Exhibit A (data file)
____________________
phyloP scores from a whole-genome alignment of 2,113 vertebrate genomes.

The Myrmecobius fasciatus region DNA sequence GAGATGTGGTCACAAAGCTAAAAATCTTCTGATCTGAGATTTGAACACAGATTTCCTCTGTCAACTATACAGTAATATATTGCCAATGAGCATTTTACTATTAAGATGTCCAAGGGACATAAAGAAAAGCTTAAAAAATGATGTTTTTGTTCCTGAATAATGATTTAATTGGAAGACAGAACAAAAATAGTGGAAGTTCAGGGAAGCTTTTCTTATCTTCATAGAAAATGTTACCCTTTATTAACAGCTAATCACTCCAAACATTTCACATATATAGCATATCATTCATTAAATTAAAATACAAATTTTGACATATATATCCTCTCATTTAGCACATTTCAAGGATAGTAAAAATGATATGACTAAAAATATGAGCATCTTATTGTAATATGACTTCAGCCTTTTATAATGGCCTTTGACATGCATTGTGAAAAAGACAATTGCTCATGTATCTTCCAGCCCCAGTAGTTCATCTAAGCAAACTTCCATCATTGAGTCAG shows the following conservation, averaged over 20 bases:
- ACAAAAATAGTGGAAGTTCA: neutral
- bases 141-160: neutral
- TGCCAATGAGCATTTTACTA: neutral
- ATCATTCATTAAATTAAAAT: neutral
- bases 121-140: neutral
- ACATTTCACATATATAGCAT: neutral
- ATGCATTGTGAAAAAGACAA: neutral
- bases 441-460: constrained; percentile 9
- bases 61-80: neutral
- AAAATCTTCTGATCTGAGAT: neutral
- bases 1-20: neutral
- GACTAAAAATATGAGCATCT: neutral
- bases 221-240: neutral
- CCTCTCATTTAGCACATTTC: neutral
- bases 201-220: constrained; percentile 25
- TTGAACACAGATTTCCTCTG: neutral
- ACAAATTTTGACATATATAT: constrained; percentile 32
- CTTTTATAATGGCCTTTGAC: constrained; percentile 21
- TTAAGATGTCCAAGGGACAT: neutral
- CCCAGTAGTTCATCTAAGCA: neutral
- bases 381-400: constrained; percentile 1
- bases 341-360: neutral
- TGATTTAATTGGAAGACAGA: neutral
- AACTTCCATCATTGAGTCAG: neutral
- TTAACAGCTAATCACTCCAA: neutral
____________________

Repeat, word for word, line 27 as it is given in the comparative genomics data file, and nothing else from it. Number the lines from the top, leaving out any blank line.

- TTAACAGCTAATCACTCCAA: neutral